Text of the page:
• People need to feel a sense of ownership over a project.
  • There’s no need to hide behind formality.
  • If you don’t ask people what they care about, you’ll never find out.
  • Don’t let your role get in the way of making connections.
  • You need practice overcoming small things in order to overcome big things.
  • Denying or suppressing your emotions limits your ability to improve yourself.
  • In order to be a strong leader you HAVE to make a connection.

Guest Contact –

Listen to the interview

I predict Donald Trump will have a Richard III moment

posted by Joshua on August 16, 2017 in Leadership, Nonjudgment
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A horse! A horse! My kingdom for a horse!

I predict that Donald Trump will, as president, find himself without allies, under attack, and bewildered, lashing out, realizing he’s run out of anything to offer anyone. This will come after he’s surrounded by sycophants, maybe family, abandoned by anyone who could get anything from him.

Without having supported anyone who would help him for reasons other than what he offers and with no way to advance or to offer in a transaction, no one will help him out of empathy or compassion.

I hope the others will act in the interests of the Constitution and the people they represent.

I’m not talking about good, bad, right, wrong, or evil. People disagree on those things. That’s what having different values means. I’m talking about relationships, how people interact with each other, and what I see of how President Trump is interacting with the people around him and those he represents.

Here is Lawrence Olivier playing Richard III just after those lines, in a 50s style of direction and acting:

How to have a great conversation in Manhattan

posted by Joshua on August 15, 2017 in Habits, Nature
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Here’s how to have a great conversation in Manhattan that works every time.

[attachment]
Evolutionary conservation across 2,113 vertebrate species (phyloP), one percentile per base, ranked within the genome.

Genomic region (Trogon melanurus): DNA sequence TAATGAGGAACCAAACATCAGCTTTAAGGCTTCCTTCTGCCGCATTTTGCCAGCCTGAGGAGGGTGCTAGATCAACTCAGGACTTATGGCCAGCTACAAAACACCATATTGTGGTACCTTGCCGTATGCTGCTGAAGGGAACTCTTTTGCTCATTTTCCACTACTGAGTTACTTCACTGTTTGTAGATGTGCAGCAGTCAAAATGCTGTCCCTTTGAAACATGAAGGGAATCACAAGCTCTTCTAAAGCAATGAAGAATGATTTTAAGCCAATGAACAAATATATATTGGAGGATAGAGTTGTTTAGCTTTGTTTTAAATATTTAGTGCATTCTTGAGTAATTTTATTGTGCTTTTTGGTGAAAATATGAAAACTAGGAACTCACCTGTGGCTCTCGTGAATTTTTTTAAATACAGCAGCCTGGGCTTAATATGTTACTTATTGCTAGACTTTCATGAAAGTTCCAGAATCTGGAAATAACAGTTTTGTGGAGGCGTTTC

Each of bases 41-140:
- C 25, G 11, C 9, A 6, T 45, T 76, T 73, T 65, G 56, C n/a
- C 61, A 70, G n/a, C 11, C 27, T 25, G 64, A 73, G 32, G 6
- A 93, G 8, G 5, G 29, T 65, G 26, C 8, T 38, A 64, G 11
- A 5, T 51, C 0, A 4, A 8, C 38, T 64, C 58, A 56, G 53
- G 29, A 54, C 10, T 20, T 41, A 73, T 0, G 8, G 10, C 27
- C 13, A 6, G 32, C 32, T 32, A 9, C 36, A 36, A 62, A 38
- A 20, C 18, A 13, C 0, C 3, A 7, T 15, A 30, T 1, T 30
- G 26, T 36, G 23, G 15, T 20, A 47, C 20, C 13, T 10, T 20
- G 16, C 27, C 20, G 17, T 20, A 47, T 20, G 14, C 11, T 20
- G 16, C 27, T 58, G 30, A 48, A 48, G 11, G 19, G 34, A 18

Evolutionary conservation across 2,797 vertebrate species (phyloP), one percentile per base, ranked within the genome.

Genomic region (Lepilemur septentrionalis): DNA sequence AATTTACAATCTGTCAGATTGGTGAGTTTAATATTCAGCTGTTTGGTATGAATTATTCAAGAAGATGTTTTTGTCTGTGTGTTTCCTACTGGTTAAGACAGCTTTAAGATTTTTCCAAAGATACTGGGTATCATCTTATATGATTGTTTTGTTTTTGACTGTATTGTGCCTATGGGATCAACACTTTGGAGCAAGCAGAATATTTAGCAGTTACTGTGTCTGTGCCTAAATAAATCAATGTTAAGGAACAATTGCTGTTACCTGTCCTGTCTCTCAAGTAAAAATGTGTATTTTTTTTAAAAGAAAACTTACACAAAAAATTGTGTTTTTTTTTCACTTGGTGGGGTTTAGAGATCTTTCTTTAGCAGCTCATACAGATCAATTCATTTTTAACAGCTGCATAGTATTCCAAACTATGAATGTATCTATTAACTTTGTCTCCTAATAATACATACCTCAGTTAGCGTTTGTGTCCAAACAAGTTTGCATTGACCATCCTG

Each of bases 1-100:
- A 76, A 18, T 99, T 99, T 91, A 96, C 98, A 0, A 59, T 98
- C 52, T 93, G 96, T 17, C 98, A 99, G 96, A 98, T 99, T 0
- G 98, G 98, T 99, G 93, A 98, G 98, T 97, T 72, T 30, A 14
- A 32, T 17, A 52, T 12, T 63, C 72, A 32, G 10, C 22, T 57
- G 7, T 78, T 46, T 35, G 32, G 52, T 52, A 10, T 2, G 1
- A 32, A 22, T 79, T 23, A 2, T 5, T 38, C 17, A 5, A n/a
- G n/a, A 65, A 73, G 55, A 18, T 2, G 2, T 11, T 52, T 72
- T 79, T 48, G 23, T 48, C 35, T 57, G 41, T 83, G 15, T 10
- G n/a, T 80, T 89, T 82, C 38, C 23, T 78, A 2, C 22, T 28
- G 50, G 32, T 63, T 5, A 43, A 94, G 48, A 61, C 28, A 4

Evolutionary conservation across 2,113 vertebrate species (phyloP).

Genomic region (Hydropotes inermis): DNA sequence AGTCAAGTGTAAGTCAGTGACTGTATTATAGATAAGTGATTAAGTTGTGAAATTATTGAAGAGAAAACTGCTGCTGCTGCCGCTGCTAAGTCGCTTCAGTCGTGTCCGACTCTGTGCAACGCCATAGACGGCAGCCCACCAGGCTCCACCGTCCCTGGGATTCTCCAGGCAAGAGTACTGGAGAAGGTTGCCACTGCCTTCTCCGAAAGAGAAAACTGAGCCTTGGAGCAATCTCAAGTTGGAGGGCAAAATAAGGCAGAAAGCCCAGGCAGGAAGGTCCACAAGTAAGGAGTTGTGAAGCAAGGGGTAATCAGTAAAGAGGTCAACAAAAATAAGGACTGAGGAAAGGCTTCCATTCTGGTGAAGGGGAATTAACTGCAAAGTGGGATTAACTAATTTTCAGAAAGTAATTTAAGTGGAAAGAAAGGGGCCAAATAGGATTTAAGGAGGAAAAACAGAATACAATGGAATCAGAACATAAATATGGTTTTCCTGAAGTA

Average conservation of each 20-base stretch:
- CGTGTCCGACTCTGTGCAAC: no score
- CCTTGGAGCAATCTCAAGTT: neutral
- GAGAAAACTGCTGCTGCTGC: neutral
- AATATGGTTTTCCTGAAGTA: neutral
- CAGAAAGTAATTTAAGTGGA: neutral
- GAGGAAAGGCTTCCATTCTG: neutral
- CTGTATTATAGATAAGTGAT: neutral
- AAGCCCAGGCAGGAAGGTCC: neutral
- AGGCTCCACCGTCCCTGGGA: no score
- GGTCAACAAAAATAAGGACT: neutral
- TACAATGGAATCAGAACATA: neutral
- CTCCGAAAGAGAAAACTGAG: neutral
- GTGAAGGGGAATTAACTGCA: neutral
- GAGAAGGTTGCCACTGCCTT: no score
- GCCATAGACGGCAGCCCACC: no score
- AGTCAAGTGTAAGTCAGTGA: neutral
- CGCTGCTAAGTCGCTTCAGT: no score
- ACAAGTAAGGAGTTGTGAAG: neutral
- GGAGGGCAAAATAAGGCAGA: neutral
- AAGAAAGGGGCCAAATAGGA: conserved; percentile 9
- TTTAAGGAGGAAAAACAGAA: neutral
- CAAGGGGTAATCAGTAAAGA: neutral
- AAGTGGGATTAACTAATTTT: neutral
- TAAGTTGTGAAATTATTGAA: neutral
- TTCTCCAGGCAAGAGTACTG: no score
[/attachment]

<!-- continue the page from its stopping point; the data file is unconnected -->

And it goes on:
Take your compost to a compost station and talk to someone else dropping theirs off.

To have compost to drop off means you’ve stored it in your small apartment, probably keeping it in your freezer, until one of the days the stations is open, before they pick it up. Then you have to carry it there and drop it off. Then you see when each other ate over the past few weeks.

It’s not hard. It’s fun when you make it a habit, but you still have to do it, which means you have the motivation, which means you have a lot in common and don’t mind other people thinking you’re doing more than you have to when you really just care about the environment.

Someday everyone will compost. For now, we’re a small enough community that we all like talking to each other.

Composting in Manhattan

Composting in Manhattan

 

 

 

Pollution, Native Americans, Priorities, and the Opposite of Progress

posted by Joshua on August 14, 2017 in Nature, Visualization
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Working on leadership and the environment, I’ve thought of people trying to reduce pollution. People my age and old will remember the public service announcements of the 70s with the Native American amid scenes of garbage and pollution, a tear rolling down his face at the tragedy of what we’ve done to the land, blithely ignorant of it.

Here are two versions:

and

The Opposite of Progress

These announcements came out in 1971, nearly half a century ago. I bet we pollute on scales few dreamed of then. At least then we drank water from faucets where it was clean. Now we use multiple bottles per day, even when we can get cleaner, cheaper water from the tap. Last I heard, 9% of plastic bottles are recycled, so all those unnecessary bottles become garbage.